3 In Love

Dealing with Relationship Baggage

Dealing with baggage in relationships can be challenging

Regardless of how old you are, when you enter a relationship you always bring with you some degree of baggage, and so does the other person.

I’ve been with my partner for a while now – how time has flown, and we both entered the relationship with our own fair share of baggage. I came with a neurotic dog, a distrustful nature towards men, body image issues, and depression. D, well, he was a newly divorced dad of two.

Dealing with baggage in relationships can be challenging

Like every couple we’ve certainly had our ups and downs over the years, after the first few blissful months. We moved in with each other too soon to be honest due to both of our accommodation situations, and it was hard, especially me as it meant having the kids and becoming all parental on weekend!

My depression also came back with a vengeance, and whilst he liked to go out for a drink, hang out with his friends and chain smoke, I swore off alcohol, went on anti-depressants and rediscovered my old phobia of hanging out in crowds (and leaving the house). My itchy feet also came back (for travel), and even though I introduced him to travel, he really wanted to own a house. We also happened to work together – and the strain of the office gossip became too much for me to bare.

And then there were the kids

Don’t get me wrong, they are FABULOUS kids and I couldn’t have asked for anything better. I remember the hard times my siblings and I gave our Mum’s partner when we were young (for reason – so we all realised later). I am lucky! My partners kids are loving and nice to me, but it’s still been difficult. I was about 27 when we got together, and hadn’t even entertained the thought of having children of my own, let alone being a ‘step’ mum on weekends. It has been a huge change for us all, but we are getting there slowly.

Almost 10 years later, with my depression and agoraphobia under control again, us having brought a house and found time for more travel, a near death scare, redundancy and other life ‘hiccups’, we know we are on a good thing and are now engaged and working hard to find a sense of balance in life and to do what we love – both separately and together.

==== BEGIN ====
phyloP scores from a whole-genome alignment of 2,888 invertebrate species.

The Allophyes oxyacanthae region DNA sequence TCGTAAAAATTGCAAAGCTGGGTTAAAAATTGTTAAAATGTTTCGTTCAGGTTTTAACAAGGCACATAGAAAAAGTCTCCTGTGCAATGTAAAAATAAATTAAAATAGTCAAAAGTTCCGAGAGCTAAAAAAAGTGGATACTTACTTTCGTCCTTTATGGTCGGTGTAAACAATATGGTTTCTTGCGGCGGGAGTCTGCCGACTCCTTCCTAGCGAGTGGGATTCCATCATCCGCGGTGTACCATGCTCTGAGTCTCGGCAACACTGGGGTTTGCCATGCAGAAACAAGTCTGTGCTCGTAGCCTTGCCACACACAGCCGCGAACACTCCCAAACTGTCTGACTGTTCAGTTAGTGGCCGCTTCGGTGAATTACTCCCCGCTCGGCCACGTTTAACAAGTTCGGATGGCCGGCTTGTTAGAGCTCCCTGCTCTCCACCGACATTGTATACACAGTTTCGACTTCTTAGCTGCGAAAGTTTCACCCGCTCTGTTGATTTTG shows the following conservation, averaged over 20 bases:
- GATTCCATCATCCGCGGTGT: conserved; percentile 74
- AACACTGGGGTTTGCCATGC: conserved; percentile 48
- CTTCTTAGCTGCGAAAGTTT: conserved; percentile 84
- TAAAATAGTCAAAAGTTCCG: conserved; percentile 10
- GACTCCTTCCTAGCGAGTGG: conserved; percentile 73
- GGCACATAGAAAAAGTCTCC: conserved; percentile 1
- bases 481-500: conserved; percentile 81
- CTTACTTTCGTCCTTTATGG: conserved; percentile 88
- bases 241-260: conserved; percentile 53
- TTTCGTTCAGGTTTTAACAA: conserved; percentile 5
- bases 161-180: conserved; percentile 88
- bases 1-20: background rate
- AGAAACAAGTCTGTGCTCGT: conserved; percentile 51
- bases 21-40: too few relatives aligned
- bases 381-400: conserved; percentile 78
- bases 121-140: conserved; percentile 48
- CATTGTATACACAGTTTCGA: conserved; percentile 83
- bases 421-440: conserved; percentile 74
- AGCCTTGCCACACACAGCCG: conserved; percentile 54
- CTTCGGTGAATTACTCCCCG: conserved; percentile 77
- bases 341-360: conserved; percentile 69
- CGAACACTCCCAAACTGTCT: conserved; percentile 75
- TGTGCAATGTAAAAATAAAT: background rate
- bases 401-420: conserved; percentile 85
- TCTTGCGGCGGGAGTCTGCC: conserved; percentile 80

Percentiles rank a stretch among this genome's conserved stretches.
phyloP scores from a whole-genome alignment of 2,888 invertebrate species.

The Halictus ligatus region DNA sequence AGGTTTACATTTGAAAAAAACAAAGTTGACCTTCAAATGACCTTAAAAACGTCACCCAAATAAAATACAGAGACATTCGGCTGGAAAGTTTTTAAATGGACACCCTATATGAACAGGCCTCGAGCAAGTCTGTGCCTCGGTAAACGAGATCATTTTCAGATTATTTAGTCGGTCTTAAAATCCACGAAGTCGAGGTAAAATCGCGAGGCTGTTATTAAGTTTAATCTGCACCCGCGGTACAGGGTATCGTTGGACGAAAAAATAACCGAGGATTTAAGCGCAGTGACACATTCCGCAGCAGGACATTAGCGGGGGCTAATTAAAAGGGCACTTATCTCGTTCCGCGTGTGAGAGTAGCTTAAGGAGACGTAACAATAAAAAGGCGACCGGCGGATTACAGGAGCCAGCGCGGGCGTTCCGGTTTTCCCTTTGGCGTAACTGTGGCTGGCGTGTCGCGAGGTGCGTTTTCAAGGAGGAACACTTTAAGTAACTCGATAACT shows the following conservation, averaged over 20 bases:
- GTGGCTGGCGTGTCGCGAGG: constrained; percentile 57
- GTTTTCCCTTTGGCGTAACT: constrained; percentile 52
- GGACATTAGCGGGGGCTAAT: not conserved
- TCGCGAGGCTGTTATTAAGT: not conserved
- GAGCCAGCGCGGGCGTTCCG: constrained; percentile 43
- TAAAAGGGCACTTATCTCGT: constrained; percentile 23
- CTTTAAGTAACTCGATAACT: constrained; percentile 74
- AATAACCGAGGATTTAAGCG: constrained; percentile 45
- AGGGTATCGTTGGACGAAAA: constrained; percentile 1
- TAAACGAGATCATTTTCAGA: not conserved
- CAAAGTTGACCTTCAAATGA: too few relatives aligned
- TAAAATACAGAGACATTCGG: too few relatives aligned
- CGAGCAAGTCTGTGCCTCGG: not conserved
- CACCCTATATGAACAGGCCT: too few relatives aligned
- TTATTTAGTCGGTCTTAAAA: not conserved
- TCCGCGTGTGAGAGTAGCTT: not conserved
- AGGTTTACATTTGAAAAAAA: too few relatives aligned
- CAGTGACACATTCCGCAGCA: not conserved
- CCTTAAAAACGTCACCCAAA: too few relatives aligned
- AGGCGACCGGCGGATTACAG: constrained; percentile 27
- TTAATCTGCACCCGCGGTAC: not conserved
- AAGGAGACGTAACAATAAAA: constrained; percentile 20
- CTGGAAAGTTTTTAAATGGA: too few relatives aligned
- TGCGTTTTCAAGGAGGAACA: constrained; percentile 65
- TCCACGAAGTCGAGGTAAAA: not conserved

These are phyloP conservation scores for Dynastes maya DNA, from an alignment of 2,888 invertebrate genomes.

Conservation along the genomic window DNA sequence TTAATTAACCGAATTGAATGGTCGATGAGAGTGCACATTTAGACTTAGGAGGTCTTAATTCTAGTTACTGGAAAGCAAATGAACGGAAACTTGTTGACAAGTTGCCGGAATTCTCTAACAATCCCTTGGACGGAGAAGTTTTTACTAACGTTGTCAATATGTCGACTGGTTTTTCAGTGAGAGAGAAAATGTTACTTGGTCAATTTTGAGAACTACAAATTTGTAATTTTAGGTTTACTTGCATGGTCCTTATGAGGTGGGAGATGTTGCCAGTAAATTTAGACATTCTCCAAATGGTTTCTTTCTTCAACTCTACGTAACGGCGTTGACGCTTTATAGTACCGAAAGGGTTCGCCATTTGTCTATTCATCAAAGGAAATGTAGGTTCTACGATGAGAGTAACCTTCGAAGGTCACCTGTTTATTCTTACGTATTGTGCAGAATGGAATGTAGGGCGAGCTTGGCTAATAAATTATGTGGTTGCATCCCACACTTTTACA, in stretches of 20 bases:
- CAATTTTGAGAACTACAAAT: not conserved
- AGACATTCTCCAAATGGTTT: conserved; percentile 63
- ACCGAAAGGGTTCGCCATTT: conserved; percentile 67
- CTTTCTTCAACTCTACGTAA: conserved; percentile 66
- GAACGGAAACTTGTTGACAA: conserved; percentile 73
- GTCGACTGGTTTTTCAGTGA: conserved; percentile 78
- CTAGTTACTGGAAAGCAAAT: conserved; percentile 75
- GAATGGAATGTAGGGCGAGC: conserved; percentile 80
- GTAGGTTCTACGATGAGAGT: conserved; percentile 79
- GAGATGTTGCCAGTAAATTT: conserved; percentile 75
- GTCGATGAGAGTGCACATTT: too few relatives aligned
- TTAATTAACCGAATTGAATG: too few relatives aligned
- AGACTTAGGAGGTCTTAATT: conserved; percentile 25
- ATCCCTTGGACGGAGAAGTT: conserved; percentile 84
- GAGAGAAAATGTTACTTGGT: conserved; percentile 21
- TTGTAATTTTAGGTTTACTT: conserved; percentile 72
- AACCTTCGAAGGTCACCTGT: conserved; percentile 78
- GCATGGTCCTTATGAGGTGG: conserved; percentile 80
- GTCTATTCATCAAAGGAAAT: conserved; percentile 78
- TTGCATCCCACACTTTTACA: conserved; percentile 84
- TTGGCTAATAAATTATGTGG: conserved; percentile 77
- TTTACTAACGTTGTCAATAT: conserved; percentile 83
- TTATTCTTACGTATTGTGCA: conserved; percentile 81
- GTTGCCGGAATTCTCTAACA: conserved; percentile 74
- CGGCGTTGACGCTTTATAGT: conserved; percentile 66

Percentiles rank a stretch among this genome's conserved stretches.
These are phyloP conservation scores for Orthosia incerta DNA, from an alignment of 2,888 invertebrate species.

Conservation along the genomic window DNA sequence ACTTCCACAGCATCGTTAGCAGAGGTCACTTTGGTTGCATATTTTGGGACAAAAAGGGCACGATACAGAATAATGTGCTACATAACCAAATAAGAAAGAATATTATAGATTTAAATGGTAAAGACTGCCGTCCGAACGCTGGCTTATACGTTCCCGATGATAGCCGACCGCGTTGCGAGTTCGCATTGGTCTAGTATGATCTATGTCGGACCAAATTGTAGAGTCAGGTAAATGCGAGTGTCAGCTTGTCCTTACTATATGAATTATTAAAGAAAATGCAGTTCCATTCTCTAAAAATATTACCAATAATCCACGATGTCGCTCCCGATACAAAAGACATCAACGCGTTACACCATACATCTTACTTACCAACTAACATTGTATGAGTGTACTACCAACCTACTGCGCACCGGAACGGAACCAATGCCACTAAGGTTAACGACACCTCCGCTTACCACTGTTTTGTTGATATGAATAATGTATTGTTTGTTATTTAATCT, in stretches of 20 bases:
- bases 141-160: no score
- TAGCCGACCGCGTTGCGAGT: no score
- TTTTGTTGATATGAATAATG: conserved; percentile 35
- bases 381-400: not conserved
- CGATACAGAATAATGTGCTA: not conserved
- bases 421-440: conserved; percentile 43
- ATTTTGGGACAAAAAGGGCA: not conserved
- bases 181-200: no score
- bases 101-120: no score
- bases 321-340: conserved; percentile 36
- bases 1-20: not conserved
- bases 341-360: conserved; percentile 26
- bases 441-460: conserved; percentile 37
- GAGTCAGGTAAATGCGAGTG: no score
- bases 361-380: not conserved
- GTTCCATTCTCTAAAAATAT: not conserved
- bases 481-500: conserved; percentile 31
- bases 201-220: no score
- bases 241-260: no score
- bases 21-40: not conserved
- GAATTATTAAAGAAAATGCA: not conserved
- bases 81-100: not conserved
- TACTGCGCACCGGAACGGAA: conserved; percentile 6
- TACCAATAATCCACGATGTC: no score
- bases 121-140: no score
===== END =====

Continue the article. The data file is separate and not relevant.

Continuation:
Relationships are never easy so don’t listen to people who tell you otherwise.

But, I can tell you this – some things, such as a wonderful relationship, are worth fighting for.

  • Hajra
    January 16, 2011 at 3:10 am

    The hardest part is accepting a person as they are, with their baggage and ultimately liking them unconditionally. Once we get over that any relationship becomes easier. Judging others makes life tougher and we have to decide what we want for ourselves.
    Nice post!

  • Melanie Kissell @SoloMompreneur
    February 16, 2011 at 12:17 pm

    I can see why you’re referring to this post as blog “therapy”. 🙂

    And I think it’s healthy! You should pat yourselves on the back for hanging in there (through thick and thin)and overcoming some pretty big challenges.

    I’m proud to know you. Your life isn’t perfect, your partner isn’t perfect, but you’re making big strides in finding ways to make it work. That’s all that really matters. People will always have problems, baggage, and the like. It’s what you DO with that information that counts.

    Sounds like you’ve got some darn good problem-solving skills — good thing you’re carrying those in your suitcase (baggage)! 🙂

    • Janine Ripper
      February 16, 2011 at 6:29 pm

      That’s very touching Melanie. I’m blessed to have met you as you lift me up with your words and leadership!

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